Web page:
• Reflecting this outlook, state legislators register strong concern about how genetic information produced by revolutionary advances in biotechnology might be used in making insurance or employment decisions about consumers. Even though the concern is largely anticipative rather than a reaction to any significant adoption of genetic-test utilization thus far by insurers or employers, state legislators are responding to consumer apprehensions by continuing to pass either moratorium or prohibitory legislation.
• Efforts to redefine the "public-ness" of public government records grows even more intense, as state legislators attempt to preserve the American "open records" and First Amendment-based public access system but give consumers some individual choice in business access to privacy-sensitive personal records held by state government agencies.
• California continues to be the state to watch for new trends in state consumer privacy protection laws. This was true in our 1995-97 reports and operated even more strongly in 1998. In addition to creating a state privacy commission to re-examine the entire field of consumer privacy, California enacted more than a dozen important and innovative new consumer privacy laws this year, covering genetic and medical privacy, online privacy, identity fraud and access to public records. The famous early-20th-century American journalist Lincoln Steffins said that he went to the Soviet Union in the 1920’s "to see the future." Today, business privacy staffs should rent hotel rooms in Sacremento. New Trends in 1998 While these six themes represent continuations of consumer privacy legislative trends since our first State report in 1995, several new patterns emerged in 1998. Five of these deserve mentioning in this opening essay (and are further discussed in our sector reports and industry-association commentaries).
• 1998 was the year that online privacy broke into the state legislative enactments column and gives every promise of becoming an area of widening state attention in 1999-2000. State laws attempting to control spam were the opening salvo, with protections of children’s privacy and controls over harvesting online user transaction information as areas identified for debates in 1999-2000.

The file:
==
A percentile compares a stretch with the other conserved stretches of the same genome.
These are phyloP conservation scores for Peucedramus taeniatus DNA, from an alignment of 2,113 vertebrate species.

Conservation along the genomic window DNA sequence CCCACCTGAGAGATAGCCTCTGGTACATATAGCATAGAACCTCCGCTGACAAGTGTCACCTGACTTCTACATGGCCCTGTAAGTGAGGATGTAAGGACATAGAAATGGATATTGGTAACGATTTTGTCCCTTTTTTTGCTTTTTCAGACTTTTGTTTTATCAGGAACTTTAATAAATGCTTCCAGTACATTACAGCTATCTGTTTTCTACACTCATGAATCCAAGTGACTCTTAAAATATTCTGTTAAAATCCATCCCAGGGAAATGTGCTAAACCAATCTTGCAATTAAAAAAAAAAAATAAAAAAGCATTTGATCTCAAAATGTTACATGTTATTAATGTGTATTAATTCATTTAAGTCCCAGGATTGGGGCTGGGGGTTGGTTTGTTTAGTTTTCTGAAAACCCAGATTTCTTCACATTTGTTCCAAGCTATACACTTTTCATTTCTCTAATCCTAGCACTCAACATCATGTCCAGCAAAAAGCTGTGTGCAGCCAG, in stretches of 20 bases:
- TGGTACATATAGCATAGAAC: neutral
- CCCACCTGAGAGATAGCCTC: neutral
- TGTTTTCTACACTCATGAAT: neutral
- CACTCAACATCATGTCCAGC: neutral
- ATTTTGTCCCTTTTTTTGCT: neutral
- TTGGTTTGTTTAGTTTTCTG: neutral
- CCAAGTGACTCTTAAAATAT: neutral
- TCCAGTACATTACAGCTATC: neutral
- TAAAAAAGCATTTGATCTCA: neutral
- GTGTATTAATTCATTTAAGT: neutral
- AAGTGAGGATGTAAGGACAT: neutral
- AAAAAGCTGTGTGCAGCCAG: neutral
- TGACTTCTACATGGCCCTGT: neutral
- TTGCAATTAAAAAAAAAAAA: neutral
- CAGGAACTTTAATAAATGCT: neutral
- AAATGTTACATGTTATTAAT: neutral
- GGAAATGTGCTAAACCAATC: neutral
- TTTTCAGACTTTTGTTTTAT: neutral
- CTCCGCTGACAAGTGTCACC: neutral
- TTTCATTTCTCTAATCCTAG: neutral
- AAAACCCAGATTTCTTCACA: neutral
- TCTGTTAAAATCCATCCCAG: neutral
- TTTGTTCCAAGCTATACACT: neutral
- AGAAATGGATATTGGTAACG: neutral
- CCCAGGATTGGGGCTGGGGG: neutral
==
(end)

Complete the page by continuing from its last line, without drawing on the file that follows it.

• 1998 saw a flurry of enacted laws authorizing digital signatures and promoting the security of online transactions. These actions were seen as both promotive of e-commerce and supportive of privacy interests.
• Strengthening confidentiality rules for pharmacy and prescription records emerged onto the state consumer privacy agenda as a new topic. This was prompted by widespread media stories about use of individual prescription records for promoting prescription regimens, monitoring drug utilization or marketing new pharmaceutical products.
• There were few telecommunications privacy laws debated or enacted in 1998, a shift from mid-1990’s trends. As a result of de-regulation and also the prime role of the Federal Communications Commission (FCC) in issuing its Customer Proprietary Network Information (CPNI) rules in 1998, state attention was limited to laws addressing suppression of Caller-ID identification by telemarketers and the "slamming" practice (changing a subscriber’s telephone carrier without permission).
• Sharing consumer profiles for marketing by affiliates of the company with which the consumer has a business relationship, received attention in 1998. While this had been focus of some bills introduced before 1998, consumer-privacy-oriented state legislators condemned the 1996 Fair Credit Reporting Act’s rules of affiliate sharing as "too permissive," and have introduced bills to require notice and at least an opt-out choice for consumers in these situations.
• A major development of 1998 was the spread of laws creating state government databases of consumers who do not want to receive telemarketing calls or direct mail. Up to this point, such "do not call" or "do not mail" lists were maintained by individual companies or industry associations (such as the DMA). The new trend is to establish such databases in state consumer protection or commerce agencies and to require businesses to obtain such lists and purge the listed consumers from their marketing files.
With these opening observations, we proceed to a sector-by-sector presentation of state legislative activities on consumer privacy in 1998 and predictions of the hot button issues for 1999-2000.